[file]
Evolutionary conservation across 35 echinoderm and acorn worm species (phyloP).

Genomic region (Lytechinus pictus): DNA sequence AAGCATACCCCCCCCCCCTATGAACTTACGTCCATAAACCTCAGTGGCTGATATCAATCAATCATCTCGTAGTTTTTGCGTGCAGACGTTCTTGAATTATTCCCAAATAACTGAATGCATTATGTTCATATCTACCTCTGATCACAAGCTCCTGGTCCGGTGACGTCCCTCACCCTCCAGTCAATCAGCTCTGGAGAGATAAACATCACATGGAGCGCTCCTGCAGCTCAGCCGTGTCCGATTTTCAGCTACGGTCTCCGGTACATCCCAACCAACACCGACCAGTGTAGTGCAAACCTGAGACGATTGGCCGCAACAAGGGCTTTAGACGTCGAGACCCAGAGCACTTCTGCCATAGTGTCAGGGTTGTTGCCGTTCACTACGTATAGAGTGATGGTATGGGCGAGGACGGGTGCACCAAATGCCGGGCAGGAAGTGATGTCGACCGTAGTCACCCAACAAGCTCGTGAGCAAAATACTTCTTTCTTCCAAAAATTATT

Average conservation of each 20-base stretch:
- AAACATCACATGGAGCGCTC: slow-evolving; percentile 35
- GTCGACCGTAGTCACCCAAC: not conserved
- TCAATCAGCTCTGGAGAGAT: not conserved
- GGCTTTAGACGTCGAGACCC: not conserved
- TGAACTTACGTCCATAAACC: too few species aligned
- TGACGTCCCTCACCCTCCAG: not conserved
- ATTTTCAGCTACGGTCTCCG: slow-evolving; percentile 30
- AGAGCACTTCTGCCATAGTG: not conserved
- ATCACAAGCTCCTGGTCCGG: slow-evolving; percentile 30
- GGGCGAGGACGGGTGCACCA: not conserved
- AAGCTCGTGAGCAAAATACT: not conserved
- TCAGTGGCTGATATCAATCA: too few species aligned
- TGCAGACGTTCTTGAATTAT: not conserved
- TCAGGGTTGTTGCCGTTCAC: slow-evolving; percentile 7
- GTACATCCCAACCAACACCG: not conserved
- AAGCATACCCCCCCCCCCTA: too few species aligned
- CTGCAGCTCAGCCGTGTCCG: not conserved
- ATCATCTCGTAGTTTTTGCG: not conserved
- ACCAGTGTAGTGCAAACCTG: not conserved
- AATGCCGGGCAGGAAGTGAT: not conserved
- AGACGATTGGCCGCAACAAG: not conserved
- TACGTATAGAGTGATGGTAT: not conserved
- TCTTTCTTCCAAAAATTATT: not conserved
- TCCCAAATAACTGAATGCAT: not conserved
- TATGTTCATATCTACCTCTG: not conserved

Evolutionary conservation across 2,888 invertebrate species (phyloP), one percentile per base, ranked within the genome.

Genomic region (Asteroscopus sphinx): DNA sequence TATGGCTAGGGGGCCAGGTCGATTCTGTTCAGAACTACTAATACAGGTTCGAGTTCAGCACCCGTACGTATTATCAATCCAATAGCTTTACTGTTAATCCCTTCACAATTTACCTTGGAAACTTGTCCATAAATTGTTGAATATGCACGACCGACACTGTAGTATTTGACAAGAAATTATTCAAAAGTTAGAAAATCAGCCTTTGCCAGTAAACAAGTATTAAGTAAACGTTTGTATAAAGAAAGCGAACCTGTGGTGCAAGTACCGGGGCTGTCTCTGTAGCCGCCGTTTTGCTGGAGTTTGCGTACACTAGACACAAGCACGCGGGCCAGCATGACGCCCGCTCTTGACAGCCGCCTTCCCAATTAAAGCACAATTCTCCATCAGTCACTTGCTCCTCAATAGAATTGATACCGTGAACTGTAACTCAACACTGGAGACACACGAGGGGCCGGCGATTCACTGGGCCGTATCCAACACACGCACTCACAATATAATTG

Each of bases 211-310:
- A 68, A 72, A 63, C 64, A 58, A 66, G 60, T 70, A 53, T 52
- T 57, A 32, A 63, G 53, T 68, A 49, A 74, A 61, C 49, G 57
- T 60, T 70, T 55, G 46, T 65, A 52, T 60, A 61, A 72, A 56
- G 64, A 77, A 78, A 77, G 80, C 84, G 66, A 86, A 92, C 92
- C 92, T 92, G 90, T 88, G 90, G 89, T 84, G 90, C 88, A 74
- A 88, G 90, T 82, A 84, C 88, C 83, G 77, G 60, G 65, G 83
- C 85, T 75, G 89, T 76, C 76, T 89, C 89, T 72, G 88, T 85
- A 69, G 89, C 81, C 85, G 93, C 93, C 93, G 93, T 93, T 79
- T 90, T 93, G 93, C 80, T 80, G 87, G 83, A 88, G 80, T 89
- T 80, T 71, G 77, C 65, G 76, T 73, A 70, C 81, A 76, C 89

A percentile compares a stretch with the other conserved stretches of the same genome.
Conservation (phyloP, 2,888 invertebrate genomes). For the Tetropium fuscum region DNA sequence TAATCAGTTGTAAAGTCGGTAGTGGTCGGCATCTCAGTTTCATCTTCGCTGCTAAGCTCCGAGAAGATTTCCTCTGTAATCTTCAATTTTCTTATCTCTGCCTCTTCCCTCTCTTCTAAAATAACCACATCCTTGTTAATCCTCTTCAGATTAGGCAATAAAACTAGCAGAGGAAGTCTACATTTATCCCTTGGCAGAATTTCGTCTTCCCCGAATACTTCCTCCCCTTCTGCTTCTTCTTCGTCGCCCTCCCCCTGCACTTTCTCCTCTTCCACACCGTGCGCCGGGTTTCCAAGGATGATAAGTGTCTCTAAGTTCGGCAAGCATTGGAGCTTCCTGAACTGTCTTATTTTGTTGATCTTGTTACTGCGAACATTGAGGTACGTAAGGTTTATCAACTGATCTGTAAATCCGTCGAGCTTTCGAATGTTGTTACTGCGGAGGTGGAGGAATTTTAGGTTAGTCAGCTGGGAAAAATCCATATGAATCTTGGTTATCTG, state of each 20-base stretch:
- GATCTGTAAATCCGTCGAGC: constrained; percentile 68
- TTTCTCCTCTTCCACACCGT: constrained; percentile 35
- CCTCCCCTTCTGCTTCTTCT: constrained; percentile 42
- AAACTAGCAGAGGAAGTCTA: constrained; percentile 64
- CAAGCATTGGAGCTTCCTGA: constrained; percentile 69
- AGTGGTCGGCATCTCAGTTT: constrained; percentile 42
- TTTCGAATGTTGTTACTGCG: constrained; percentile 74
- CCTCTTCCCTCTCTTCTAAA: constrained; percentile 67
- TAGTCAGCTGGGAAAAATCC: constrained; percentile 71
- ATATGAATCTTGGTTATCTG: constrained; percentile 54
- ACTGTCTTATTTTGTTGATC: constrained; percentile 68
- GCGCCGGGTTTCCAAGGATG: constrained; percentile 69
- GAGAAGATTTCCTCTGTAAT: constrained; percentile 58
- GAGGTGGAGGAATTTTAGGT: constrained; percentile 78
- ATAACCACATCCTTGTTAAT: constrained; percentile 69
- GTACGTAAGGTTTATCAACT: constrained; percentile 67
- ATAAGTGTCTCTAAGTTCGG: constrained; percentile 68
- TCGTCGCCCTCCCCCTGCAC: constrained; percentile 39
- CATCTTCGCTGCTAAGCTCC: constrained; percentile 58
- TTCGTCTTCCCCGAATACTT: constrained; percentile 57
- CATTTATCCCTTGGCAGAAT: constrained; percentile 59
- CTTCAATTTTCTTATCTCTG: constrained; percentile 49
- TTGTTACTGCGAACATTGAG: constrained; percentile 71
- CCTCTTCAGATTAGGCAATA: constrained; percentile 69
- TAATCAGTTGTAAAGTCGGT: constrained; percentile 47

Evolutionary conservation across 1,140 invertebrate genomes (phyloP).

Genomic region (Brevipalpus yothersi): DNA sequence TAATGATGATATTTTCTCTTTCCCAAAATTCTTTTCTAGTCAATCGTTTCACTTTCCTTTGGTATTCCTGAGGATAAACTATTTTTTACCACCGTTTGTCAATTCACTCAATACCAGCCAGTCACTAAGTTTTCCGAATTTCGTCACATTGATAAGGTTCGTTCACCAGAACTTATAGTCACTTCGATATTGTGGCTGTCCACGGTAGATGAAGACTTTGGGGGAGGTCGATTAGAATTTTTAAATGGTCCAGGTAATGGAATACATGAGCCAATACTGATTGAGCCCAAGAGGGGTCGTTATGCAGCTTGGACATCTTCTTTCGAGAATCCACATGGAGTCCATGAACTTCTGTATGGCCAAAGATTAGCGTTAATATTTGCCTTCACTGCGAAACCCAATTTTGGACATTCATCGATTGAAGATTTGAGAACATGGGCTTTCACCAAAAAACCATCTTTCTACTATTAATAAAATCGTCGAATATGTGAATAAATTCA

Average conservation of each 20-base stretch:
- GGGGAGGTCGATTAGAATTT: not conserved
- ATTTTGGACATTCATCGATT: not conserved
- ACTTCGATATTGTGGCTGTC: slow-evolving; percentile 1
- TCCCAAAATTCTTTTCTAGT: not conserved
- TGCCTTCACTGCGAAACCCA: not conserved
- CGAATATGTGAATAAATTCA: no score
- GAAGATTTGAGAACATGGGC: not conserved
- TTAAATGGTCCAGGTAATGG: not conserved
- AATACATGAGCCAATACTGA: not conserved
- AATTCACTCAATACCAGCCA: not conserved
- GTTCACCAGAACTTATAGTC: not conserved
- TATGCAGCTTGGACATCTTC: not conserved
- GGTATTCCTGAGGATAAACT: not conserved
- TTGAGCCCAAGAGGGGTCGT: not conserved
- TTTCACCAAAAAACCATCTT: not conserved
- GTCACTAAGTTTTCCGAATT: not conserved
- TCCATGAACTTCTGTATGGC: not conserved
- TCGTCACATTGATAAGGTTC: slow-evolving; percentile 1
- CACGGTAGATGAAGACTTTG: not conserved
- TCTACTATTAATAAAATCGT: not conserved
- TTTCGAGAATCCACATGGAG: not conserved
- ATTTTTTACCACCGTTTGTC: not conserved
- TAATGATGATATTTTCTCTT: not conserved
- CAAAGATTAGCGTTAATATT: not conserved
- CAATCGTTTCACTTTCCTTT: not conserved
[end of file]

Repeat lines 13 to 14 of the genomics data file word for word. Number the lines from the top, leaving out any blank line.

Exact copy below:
- GGGCGAGGACGGGTGCACCA: not conserved
- AAGCTCGTGAGCAAAATACT: not conserved